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More shocking to the former Ontario MPP, Health Canada knew of these risks: since approving Prepulsid in 1990, the agency, which approves and monitors prescription drugs through its Therapeutic Products Directorate, had sent four letters to doctors, the last in 1998, warning about serious adverse effects, including heart risks in children, women and infants. S., Young learned, Vanessa might not have been prescribed cisapride. In January 2000, two months before Vanessa died, the FDA issued an advisory alerting doctors of heart attack risks and rewrote label warnings; in April, it announced cisapride would be pulled from the market in July 2000.Health Canada followed suit that May, taking Prepulsid off the market in August.By law, doctors must report unfit drivers, and are paid to do so.Fast-tracking drugs to market is like “air-traffic controllers being told to land planes more quickly,” he says.One notorious exception was the arthritis drug Vioxx, fast-tracked in 1999 despite known risks; it was removed in 2004 amid a flood of lawsuits after at least 55,000 deaths worldwide.According to Lexchin, only 55 prescription drugs have been withdrawn in Canada for safety reasons since 1963 (Health Canada doesn’t keep track of this data).When concerns are raised about prescription drugs, they invariably focus on misuse or abuse: sports doping, Oxy Contin addiction, teenagers taking parents’ pain meds to get high.That more Canadians are harmed or killed by drugs taken as prescribed than by tainted meat, tainted water and handguns combined is not a blip on the public radar.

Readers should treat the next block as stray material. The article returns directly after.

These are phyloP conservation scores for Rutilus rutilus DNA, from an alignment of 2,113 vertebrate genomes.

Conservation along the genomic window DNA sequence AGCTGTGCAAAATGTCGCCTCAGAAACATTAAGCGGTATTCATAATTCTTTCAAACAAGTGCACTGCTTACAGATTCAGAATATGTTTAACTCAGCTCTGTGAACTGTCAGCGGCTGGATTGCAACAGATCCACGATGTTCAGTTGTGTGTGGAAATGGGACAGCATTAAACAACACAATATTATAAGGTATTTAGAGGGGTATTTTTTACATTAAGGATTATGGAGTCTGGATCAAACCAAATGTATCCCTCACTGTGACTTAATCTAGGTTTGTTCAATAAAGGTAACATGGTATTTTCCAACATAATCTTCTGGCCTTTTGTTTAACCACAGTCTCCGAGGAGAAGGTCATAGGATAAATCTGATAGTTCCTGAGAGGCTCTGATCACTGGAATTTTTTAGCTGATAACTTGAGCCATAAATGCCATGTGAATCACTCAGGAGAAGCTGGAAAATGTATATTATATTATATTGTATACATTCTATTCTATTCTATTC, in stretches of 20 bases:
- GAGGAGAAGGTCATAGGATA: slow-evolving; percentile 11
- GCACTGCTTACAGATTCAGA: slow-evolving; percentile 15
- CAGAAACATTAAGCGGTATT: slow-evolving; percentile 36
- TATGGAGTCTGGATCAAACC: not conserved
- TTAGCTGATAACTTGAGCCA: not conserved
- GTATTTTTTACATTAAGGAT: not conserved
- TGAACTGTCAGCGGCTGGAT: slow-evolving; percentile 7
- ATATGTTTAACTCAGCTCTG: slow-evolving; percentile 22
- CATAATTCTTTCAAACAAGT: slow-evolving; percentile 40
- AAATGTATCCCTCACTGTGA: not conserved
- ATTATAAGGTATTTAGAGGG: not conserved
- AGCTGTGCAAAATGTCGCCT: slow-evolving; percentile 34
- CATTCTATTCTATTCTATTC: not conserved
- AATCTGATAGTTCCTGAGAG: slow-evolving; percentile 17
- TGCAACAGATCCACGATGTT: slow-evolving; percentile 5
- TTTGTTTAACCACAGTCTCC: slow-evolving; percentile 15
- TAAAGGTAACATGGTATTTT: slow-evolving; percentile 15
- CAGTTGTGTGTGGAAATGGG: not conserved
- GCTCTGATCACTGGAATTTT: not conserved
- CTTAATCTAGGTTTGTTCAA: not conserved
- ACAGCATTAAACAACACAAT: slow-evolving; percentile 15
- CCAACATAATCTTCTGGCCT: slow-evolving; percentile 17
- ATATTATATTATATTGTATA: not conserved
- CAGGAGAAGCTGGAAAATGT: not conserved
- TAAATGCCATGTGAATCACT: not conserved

The Conservative MP for Oakville, Ont., gave the panel an earful. She didn’t drink or smoke or take drugs— with one exception: over the past year, she had periodically taken cisapride, an acid-reflux drug marketed as Prepulsid.

And that figure is likely a gross understatement: it is extrapolated from a 14-year-old study, led by University of Toronto researchers and published in the April 1998 that found deaths linked to prescription drugs accounted for some 106,000 fatalities annually in the U.

S., making it the fourth-leading cause of death, behind cancer, heart disease and stroke.

But this is changing: a growing number of voices are putting the spotlight on the risks of “proper” drug use.

At the Senate committee hearing, Janet Currie, a social worker with the Victoria-based Psychiatric Medication Awareness Group, called prescription-drug side effects “one of the most serious public health problems we have.” Physician David Juurlink, a drug-safety expert and scientist with Toronto-based Institute for Clinical Evaluative Sciences, agrees: “It’s an enormous problem,” he says.

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